Volcán de Fuego erupts every 10-20 minutes. Some of the eruptions are small and some are spectacular. So about half of us remained to take it in and see the sunset. The eruptions seemed to increase in frequency after the sun was going down. Really, it was about 20 minutes when we first arrived but after the sunset, it was about every 8 to 15 minutes, and these ones were fiery. There did not seem to be actual lava, just super heated rocks which gave the fiery glow giving you an amazing show at night.
At one point, our dinner (with our contribution of a
liter of water) was ready. It was simple: I think it was like a rice based dish with soup maybe? Not memorable, basic, but filling and tasty and vegetarian. Then we were right back out in our chairs, many of us having grabbed the heavy blankets from our tent. The guides set up two campfires and we were right up next to it as the temperature had dropped significantly. The wood was wet, so it was extremely smokey; at this point, between the smoke and hiking in the cold air, my throat was miserable, but I was happy as could be! I had an amazing view after all!
The rest of the group got back from Volcan de Fuego around 9pm, ate their dinner, and hung out to watch the show. By this time, I had set up my go-pro to get an overnight timelapse (which was amazing, by the way!). Luke and I took some photos of us watching the eruptions, which came out nice, though not professional!
I went to bed and snuggled under my sleeping bag, which was actually pretty warm. Since no one was sleeping next to me, I grabbed the heavy blanket there
and so I actually was pretty warm over night. I fell asleep almost immediately, but it was not long before I was woken up. What had woken me? The rattle of the tin hut from the constant explosions! It seemed even louder in the hut as the force of the blast would actually cause the roof to rattle a bit, but no, I never felt the ground shake. There were a couple of explosions, however, that caused me to get up and look out our little window to make sure nothing crazy was happening (I was not the only one either!). But it was just the normal blasts, some big some small.
By that time, I was basically awake, so I should have hiked up to the summit with Luke, but it was so warm! Plus, I figured there were lots of people going, as I could hear people out there. It turns out only four went; if I had known, I would have gone Remember, I am slow and I hate holding people up, but it turns out that they waited for about an hour below the summit for sunrise because it is too cold and windy at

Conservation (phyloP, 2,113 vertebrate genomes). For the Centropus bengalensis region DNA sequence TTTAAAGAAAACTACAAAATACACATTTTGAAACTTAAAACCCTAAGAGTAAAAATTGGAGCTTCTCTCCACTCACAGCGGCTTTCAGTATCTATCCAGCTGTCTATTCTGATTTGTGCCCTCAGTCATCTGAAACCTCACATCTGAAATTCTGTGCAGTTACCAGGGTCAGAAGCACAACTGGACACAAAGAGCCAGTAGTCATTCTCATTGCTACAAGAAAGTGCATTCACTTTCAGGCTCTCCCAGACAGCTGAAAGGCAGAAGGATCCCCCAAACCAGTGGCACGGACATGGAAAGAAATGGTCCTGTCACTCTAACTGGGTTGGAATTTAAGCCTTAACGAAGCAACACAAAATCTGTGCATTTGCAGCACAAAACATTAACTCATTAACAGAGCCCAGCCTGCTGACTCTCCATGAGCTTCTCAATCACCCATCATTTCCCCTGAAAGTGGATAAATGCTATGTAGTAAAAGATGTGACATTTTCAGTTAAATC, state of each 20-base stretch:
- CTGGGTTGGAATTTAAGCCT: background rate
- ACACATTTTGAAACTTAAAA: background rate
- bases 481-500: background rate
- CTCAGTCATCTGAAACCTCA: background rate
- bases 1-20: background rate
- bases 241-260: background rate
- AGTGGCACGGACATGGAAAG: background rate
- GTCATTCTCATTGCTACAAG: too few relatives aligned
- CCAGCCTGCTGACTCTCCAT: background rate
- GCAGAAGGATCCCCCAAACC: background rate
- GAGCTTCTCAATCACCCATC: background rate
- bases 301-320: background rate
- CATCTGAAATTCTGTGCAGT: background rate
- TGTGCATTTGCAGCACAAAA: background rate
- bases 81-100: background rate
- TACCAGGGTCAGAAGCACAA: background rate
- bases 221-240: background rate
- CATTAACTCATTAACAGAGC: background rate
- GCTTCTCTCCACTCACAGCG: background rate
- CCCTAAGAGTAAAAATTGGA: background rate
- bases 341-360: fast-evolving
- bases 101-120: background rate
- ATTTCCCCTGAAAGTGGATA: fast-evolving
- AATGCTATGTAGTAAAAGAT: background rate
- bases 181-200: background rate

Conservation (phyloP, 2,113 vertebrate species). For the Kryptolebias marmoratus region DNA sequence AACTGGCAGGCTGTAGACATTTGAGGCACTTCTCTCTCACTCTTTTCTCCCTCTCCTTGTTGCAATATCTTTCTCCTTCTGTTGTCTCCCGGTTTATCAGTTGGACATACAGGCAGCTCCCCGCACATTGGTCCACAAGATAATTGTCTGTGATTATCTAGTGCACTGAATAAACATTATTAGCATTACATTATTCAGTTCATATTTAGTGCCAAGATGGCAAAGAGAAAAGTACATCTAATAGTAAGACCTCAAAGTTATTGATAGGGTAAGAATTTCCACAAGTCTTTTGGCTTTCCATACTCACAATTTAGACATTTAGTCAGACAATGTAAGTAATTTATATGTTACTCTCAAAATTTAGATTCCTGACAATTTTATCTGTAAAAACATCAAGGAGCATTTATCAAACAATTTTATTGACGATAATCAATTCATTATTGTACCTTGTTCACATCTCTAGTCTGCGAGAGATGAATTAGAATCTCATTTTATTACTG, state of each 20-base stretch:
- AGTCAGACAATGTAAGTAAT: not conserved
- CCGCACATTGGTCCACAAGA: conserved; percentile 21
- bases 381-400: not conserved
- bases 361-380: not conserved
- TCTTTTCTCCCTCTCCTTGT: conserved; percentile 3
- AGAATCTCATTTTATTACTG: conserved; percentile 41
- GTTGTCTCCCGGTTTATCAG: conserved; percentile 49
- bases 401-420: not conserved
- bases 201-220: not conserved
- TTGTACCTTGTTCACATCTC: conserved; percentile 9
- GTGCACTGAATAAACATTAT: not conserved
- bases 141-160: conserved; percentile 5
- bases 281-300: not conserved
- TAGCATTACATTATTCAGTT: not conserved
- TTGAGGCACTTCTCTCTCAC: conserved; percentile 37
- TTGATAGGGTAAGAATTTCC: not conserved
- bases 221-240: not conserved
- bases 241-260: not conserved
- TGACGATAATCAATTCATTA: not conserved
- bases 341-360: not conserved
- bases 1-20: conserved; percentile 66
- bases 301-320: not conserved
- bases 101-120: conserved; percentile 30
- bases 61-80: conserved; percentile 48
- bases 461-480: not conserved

the top. However, we had our own amazing view! As the sun started to come up, everyone on our lower level huts went to the campfire area with our blankets and watched the sun come up with Fuego continuing to spew it's rocks. The sunrise was so incredible, seeing Antigua below, Volcan Agua, Pacaya in the distance, and of course the eruptions. Simply breathtaking.
We had our breakfast, another basic vegetarian dish, this time a burrito, which was again good and filling. There was one girl who had some knee troubles and struggled on the hike, so she asked if she could go before the main group so as not to hold everyone up. Including the guide, about 8 of us wound up going down 30 minutes early to make up some time, myself included because I also worried about my knees. We actually did pretty well! I was doing great until the steep loose soil section at the very end - that's when my knees hurt, but the rest was fine. And we actually got there about 20 minutes before the rest. Luke said the family group was struggling. So, since there were so many of us, half
of us were able to take the shuttle early. We had a shuttle scheduled at 1pm to Lake Atitlan and we still needed to get back to pack our bags, grab lunch, and I desperately wanted a shower!
So, we got back and checked out (I lost a mitten somewhere along the way, but thankfully the guide found it, otherwise, I would have had to pay). Then we went back to the airbnb, who had graciously told us we were fine to check out late. While I showered (it took a while for the water to warm), Luke went to get us lunch. I finished us packing and by the time he got back, we were ready to go. We got back to Wicho and Charlie's, who also ran the shuttle, and it turns out we were waiting on a few people anyway. So we enjoyed our vegan falafel burritos (so yummy!) before leaving.
I have to say, the trip was very well organized, worth the money, and just an incredible experience. It was one of my favorite and most memorable experiences ever!
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D MJ Binkley
Dave and Merry Jo Binkley
Volcan de Fuego
Makes my body squirm seeing your pics...the squirm I get when saying "I wish" really deep down...biting my lip gently in anticipation. Volcanoes can do that. What a fabulous experience you had. I'll some of your pics in "Majestic Mountains " thread in the Photography Forum. Check 'em out.